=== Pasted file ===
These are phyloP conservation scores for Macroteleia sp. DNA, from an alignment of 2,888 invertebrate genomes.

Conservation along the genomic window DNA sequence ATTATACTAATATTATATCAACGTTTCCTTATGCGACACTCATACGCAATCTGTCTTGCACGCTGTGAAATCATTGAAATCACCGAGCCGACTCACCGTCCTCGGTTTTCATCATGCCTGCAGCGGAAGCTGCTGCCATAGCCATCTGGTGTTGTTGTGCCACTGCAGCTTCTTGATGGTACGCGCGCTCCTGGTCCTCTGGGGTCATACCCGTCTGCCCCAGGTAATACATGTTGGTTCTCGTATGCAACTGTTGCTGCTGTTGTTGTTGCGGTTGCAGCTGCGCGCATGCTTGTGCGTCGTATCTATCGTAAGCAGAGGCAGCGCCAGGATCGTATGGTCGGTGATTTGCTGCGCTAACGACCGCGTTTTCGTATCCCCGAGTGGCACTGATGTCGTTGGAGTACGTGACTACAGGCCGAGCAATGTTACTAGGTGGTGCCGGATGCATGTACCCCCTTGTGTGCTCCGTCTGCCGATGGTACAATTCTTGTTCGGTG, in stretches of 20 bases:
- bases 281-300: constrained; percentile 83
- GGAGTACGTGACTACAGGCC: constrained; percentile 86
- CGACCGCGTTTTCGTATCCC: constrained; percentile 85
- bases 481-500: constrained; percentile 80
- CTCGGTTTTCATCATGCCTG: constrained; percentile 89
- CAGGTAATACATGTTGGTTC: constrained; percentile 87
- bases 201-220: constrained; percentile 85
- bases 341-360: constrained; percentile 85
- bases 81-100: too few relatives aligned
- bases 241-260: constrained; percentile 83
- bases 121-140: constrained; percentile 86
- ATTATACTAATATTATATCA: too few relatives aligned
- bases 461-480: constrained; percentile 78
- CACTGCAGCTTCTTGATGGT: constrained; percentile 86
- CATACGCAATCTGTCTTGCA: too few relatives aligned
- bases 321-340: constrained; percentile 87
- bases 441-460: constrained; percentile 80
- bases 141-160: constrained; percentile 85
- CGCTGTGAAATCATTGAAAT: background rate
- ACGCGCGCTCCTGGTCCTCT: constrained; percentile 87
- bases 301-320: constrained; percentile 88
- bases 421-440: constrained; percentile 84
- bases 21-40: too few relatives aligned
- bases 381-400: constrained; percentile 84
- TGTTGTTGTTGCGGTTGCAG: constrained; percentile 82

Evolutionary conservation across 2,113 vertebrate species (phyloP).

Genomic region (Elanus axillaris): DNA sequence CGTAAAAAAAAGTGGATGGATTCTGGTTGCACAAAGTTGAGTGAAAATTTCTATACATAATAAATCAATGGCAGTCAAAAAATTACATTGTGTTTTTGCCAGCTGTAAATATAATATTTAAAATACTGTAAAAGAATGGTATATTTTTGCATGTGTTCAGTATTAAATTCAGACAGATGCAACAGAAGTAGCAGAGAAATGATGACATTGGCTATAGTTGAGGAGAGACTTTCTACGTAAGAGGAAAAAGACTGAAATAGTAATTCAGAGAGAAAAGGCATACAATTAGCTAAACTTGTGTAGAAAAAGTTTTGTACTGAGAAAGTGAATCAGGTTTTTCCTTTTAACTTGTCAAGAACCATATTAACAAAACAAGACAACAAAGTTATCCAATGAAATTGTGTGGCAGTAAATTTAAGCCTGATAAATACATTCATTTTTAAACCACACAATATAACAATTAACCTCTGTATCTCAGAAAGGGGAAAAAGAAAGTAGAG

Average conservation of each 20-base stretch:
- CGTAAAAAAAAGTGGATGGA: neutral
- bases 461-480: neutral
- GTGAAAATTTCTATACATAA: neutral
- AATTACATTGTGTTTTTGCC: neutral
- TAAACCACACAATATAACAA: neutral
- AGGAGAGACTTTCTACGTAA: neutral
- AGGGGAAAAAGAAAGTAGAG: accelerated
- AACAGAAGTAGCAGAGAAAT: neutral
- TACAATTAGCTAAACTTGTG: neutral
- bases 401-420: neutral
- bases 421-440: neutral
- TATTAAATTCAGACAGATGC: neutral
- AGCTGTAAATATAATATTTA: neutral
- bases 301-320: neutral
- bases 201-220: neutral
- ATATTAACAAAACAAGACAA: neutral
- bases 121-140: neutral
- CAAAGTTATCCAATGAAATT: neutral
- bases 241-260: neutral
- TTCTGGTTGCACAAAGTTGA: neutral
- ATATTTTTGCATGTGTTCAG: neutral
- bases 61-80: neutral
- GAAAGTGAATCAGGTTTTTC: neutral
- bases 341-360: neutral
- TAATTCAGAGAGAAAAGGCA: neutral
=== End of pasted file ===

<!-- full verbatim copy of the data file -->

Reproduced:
These are phyloP conservation scores for Macroteleia sp. DNA, from an alignment of 2,888 invertebrate genomes.

Conservation along the genomic window DNA sequence ATTATACTAATATTATATCAACGTTTCCTTATGCGACACTCATACGCAATCTGTCTTGCACGCTGTGAAATCATTGAAATCACCGAGCCGACTCACCGTCCTCGGTTTTCATCATGCCTGCAGCGGAAGCTGCTGCCATAGCCATCTGGTGTTGTTGTGCCACTGCAGCTTCTTGATGGTACGCGCGCTCCTGGTCCTCTGGGGTCATACCCGTCTGCCCCAGGTAATACATGTTGGTTCTCGTATGCAACTGTTGCTGCTGTTGTTGTTGCGGTTGCAGCTGCGCGCATGCTTGTGCGTCGTATCTATCGTAAGCAGAGGCAGCGCCAGGATCGTATGGTCGGTGATTTGCTGCGCTAACGACCGCGTTTTCGTATCCCCGAGTGGCACTGATGTCGTTGGAGTACGTGACTACAGGCCGAGCAATGTTACTAGGTGGTGCCGGATGCATGTACCCCCTTGTGTGCTCCGTCTGCCGATGGTACAATTCTTGTTCGGTG, in stretches of 20 bases:
- bases 281-300: constrained; percentile 83
- GGAGTACGTGACTACAGGCC: constrained; percentile 86
- CGACCGCGTTTTCGTATCCC: constrained; percentile 85
- bases 481-500: constrained; percentile 80
- CTCGGTTTTCATCATGCCTG: constrained; percentile 89
- CAGGTAATACATGTTGGTTC: constrained; percentile 87
- bases 201-220: constrained; percentile 85
- bases 341-360: constrained; percentile 85
- bases 81-100: too few relatives aligned
- bases 241-260: constrained; percentile 83
- bases 121-140: constrained; percentile 86
- ATTATACTAATATTATATCA: too few relatives aligned
- bases 461-480: constrained; percentile 78
- CACTGCAGCTTCTTGATGGT: constrained; percentile 86
- CATACGCAATCTGTCTTGCA: too few relatives aligned
- bases 321-340: constrained; percentile 87
- bases 441-460: constrained; percentile 80
- bases 141-160: constrained; percentile 85
- CGCTGTGAAATCATTGAAAT: background rate
- ACGCGCGCTCCTGGTCCTCT: constrained; percentile 87
- bases 301-320: constrained; percentile 88
- bases 421-440: constrained; percentile 84
- bases 21-40: too few relatives aligned
- bases 381-400: constrained; percentile 84
- TGTTGTTGTTGCGGTTGCAG: constrained; percentile 82

Evolutionary conservation across 2,113 vertebrate species (phyloP).

Genomic region (Elanus axillaris): DNA sequence CGTAAAAAAAAGTGGATGGATTCTGGTTGCACAAAGTTGAGTGAAAATTTCTATACATAATAAATCAATGGCAGTCAAAAAATTACATTGTGTTTTTGCCAGCTGTAAATATAATATTTAAAATACTGTAAAAGAATGGTATATTTTTGCATGTGTTCAGTATTAAATTCAGACAGATGCAACAGAAGTAGCAGAGAAATGATGACATTGGCTATAGTTGAGGAGAGACTTTCTACGTAAGAGGAAAAAGACTGAAATAGTAATTCAGAGAGAAAAGGCATACAATTAGCTAAACTTGTGTAGAAAAAGTTTTGTACTGAGAAAGTGAATCAGGTTTTTCCTTTTAACTTGTCAAGAACCATATTAACAAAACAAGACAACAAAGTTATCCAATGAAATTGTGTGGCAGTAAATTTAAGCCTGATAAATACATTCATTTTTAAACCACACAATATAACAATTAACCTCTGTATCTCAGAAAGGGGAAAAAGAAAGTAGAG

Average conservation of each 20-base stretch:
- CGTAAAAAAAAGTGGATGGA: neutral
- bases 461-480: neutral
- GTGAAAATTTCTATACATAA: neutral
- AATTACATTGTGTTTTTGCC: neutral
- TAAACCACACAATATAACAA: neutral
- AGGAGAGACTTTCTACGTAA: neutral
- AGGGGAAAAAGAAAGTAGAG: accelerated
- AACAGAAGTAGCAGAGAAAT: neutral
- TACAATTAGCTAAACTTGTG: neutral
- bases 401-420: neutral
- bases 421-440: neutral
- TATTAAATTCAGACAGATGC: neutral
- AGCTGTAAATATAATATTTA: neutral
- bases 301-320: neutral
- bases 201-220: neutral
- ATATTAACAAAACAAGACAA: neutral
- bases 121-140: neutral
- CAAAGTTATCCAATGAAATT: neutral
- bases 241-260: neutral
- TTCTGGTTGCACAAAGTTGA: neutral
- ATATTTTTGCATGTGTTCAG: neutral
- bases 61-80: neutral
- GAAAGTGAATCAGGTTTTTC: neutral
- bases 341-360: neutral
- TAATTCAGAGAGAAAAGGCA: neutral